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Comment: Re:Construction or landscaping (Score 1) 402

by Mr. Shiny And New (#40154051) Attached to: Ask Slashdot: Find a Job In China For Non-native Speaker?

for the wage offered

You're right, of course, and also wrong. The farmer isn't necessarily being greedy, but is rather also constrained by the economics of selling his crop. So yeah, if his crop rots in the field, it's lost. But if the market price for tomatoes is $1 each but he has to pay locals $1.25 each to pick them, when the illegal immigrants used to be paid $0.50 each, you can see how the farmer might not have a choice.

The real solution involves some measure of making consumers pay higher prices for products so that those who made it can be paid higher wages. But when the economy is fundamentally built on "illegal" labour and below-minimum-wage wages, everybody has to step up to pay the higher wages for those workers if we want them to be paid more.

Comment: Re:It's a reasonable requirement (Score 2) 448

by Mr. Shiny And New (#37511110) Attached to: Accent Monitoring: Innovation Or Rights Violation?

My 3 year old daughter goes to daycare where her current teachers are both non-native speakers (one from China, one from a slavic country) and the both have an accent. It is not harming her speech at all, she learns new words just fine. Sometimes she learns them improperly but they get corrected in short order. The key is that children hear language from many different sources and incorporate all of it, not just the one or two teachers with an accent. So I think this whole accent thing is quite overblown.

Comment: Re:Been there, done that, so true. (Score 1) 462

by Mr. Shiny And New (#36716150) Attached to: Ask Slashdot: Living Without Internet At-Home Access?

What kind of post-apocalyptic city do you live in that doesn't have radio stations with music, or record stores (albeit, they don't sell records anymore)? Maybe things are different in Canada, but none of the things you are saying are true about the cities I am familiar with.

1. Stores now can make money from internet presence and this helps keep the bricks-and-mortar location profitable.
2. Blockbuster... well, I'll give you that one. Netflix has done them in. Also illegal downloads. Also new releases cost WAY less than they used to (esp when you factor in inflation). So I'd say buying movies is a cost-effective alternative to renting.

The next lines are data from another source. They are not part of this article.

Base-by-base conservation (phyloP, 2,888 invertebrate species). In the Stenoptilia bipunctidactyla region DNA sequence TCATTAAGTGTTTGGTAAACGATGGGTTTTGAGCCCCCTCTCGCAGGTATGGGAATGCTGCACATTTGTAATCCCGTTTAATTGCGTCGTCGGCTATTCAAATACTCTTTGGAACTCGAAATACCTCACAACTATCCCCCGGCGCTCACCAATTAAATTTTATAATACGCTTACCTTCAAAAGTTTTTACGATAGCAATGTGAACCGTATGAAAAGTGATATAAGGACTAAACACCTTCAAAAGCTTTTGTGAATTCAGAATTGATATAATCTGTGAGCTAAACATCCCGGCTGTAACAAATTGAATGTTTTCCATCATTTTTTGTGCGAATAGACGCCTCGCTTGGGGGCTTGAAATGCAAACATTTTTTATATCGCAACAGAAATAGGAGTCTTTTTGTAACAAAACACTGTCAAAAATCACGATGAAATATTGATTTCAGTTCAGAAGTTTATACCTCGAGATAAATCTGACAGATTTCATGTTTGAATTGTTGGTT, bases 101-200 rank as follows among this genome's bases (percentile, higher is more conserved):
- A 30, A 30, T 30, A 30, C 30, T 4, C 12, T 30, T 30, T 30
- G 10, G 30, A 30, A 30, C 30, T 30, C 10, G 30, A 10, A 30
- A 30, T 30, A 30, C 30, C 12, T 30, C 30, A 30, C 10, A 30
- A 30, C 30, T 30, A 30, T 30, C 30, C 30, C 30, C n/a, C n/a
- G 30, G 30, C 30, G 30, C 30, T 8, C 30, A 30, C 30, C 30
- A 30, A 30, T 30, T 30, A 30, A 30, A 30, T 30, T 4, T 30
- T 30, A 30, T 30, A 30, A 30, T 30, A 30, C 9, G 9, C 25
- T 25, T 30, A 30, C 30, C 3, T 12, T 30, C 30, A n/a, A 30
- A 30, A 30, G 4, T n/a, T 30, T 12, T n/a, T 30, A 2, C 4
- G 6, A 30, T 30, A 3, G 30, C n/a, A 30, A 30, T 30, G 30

3. Broadcast TV is very location-dependant. Cable TV has always been superior. As for better shows, I think nostalgia has confused you. Yes, SOME shows were better then than SOME now, but on average, there's a better selection now with some much better productions.
4. Radio: still alive in many cities.
5. Record stores: There are too many to count in my city.
6. Computer parts: My friends and I never buy online. Better to go into the store and negotiate a discount with the people there. These stores are always full of customers. They are everywhere and expanding and opening new locations. So I don't think the internet has hurt them.

Maybe you're just living in the wrong city? :)

Comment: Re:One of the biggest problems is configurability (Score 4, Insightful) 120

by Mr. Shiny And New (#32462462) Attached to: 'Month of PHP Security' Finds 60 Bugs

PHP's strength: ubiquity. PHP is installed everywhere, so if you are intending for your application to be deployed on diverse machines with low-cost hosting it is a good bet. I like to code in Java but for my home website it's all PHP because that comes free with my hosting provider, whereas better environments are more complicated to set up or more expensive.

Comment: Re:well super (Score 1) 145

by Mr. Shiny And New (#30749522) Attached to: Mozilla Rolls Out Firefox 3.6 RC, Nears Final

I fully agree that the corporate use-case is different. However Firefox is notoriously annoying to corp admins because they want to customize the install and manage it using a software distribution system. Microsoft provides an IE customization and management kit that allows this, but Mozilla does not have anything similar for Firefox. If they had that it would be the natural place to put in such a feature.